They say that Picasso visited the caves of Lascaux in France and exited white-faced, muttering “We have invented nothing new.”
I realized how many times I had seen darkened soil while hiking. How many times I have seen the stones where mothers and daughters ground the acorns. Yet I hadn’t seen the quail flying so since I was a young girl, hunting with my grandfather. My heart lifted to hear and feel them.
My heart sinks to feel how much we have lost. Why couldn’t the Kawaiisu people keep living there? By the 1920s and 30s, their way of life had been swallowed up. Swallowed in part for the wicked red city, as the cement plant in the nearby “company town” of Monolith made materials for Mulholland’s Los Angeles Aqueduct.
People with the desire to hike into the wild and empty spaces may not have the desire to link threads or tell stories. They may see what remains today, but not be able to feel what once was there; I couldn’t feel the oaks that had been cut down, never to regrow, until I was told about them. After that, their spirits were at every turn.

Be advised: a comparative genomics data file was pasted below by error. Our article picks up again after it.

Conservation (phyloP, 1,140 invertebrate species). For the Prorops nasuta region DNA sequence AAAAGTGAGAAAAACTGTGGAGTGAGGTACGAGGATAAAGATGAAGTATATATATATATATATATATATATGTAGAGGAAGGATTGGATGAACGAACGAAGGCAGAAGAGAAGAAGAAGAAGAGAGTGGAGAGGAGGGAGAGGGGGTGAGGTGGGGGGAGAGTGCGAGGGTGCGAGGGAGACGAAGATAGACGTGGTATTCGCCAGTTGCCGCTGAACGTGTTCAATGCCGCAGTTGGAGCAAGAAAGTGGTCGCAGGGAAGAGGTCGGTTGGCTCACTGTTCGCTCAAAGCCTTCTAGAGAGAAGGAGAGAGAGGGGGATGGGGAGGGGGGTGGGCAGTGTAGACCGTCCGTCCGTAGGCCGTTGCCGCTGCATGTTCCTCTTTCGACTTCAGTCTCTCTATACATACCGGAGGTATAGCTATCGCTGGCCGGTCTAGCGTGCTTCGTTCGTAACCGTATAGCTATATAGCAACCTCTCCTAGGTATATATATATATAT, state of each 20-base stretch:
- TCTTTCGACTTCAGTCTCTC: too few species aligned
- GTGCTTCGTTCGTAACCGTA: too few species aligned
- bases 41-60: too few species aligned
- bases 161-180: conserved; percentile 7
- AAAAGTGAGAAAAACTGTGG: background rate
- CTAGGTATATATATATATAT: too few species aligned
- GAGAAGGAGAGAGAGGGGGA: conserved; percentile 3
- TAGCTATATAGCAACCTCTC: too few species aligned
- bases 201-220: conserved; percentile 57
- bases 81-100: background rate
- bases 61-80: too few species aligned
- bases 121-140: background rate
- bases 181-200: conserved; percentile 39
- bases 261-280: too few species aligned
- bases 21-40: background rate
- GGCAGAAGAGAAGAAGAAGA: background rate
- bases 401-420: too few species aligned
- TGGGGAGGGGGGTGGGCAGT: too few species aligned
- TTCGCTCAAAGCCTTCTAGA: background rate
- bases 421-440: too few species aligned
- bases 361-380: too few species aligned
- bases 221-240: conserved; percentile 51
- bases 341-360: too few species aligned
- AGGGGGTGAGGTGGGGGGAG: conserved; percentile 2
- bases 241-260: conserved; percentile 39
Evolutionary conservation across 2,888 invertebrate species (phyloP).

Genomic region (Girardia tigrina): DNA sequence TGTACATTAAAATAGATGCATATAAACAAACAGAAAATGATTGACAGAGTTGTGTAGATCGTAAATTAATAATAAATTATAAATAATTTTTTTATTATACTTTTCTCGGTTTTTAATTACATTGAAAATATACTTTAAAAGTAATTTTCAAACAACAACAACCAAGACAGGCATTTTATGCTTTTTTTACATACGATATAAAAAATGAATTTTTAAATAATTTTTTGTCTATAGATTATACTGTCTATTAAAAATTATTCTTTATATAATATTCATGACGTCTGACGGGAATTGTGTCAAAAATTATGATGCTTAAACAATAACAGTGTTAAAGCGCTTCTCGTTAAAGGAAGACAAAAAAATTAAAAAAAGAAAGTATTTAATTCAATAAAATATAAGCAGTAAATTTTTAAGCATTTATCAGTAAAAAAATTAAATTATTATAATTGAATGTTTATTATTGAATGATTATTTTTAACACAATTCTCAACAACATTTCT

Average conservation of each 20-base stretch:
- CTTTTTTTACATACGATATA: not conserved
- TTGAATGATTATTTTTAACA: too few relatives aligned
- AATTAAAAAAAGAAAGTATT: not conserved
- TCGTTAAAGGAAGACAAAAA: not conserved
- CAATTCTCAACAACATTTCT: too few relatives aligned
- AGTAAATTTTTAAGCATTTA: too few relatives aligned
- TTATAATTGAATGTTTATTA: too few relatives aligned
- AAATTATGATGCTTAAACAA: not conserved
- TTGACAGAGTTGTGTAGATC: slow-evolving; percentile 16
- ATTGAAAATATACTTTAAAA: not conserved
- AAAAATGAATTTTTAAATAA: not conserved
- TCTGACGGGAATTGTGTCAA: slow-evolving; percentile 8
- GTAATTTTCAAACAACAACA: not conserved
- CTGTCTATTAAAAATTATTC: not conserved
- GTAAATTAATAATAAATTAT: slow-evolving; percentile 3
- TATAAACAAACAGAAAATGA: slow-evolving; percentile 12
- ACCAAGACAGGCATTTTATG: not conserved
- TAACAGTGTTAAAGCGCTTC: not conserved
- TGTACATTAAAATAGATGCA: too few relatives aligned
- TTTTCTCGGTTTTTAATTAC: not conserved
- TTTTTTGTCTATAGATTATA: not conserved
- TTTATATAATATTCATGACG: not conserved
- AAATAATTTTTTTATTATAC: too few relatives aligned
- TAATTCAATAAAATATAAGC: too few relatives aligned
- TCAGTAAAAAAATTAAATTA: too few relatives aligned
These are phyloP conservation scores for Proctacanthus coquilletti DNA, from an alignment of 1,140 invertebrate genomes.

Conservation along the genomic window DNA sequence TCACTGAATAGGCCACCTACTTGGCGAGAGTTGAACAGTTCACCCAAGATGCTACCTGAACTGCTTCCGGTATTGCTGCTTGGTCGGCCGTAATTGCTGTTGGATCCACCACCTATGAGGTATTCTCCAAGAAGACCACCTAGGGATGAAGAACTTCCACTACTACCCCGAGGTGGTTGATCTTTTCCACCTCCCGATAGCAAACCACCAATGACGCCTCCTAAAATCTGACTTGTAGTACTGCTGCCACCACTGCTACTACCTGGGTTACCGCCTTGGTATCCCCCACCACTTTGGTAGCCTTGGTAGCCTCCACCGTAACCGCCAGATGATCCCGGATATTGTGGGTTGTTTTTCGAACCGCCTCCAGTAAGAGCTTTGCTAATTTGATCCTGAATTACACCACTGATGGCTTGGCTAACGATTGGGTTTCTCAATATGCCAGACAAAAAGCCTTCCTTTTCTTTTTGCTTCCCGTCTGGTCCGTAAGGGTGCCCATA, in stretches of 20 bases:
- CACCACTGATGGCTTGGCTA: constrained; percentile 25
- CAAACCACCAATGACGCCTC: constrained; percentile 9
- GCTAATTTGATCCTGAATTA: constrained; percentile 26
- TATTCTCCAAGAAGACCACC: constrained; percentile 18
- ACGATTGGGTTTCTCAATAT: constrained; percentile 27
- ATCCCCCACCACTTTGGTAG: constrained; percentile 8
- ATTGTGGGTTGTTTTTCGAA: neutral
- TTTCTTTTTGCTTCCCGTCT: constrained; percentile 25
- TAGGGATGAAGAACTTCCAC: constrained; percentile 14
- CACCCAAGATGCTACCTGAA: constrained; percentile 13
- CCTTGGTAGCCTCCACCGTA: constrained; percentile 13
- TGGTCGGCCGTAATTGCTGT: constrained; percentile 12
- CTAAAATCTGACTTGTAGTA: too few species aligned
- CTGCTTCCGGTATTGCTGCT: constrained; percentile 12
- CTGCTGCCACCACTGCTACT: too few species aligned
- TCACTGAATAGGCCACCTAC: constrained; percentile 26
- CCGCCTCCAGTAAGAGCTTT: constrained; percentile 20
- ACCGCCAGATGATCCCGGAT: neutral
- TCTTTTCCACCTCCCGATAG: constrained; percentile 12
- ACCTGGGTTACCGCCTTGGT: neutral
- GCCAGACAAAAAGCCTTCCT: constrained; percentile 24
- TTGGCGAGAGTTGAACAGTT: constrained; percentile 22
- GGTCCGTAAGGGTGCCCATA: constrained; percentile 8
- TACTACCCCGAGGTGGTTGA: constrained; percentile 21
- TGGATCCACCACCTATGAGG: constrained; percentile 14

What kind of soul-dead fool would scratch a false Thunderbird on hundreds- or thousands- of year old sacred art?
I want to say such fools are no longer with us, but that’s hardly the case. The marker for Tomo-Kahni Park faces inward, not outward, and is hidden from the eyes of eager vandals by junipers and rocks.
There are so many places where the people who came before lived. Today we live in pollution, in houses that will crumble to less than nothing if we are gone even 25 years, much less hundreds or thousands of years.
But perhaps the dark earth will remain, because as always, we track in our dirt, cook our food, and go about our lives. What will they say of us when they make their mark on our once-proud monuments?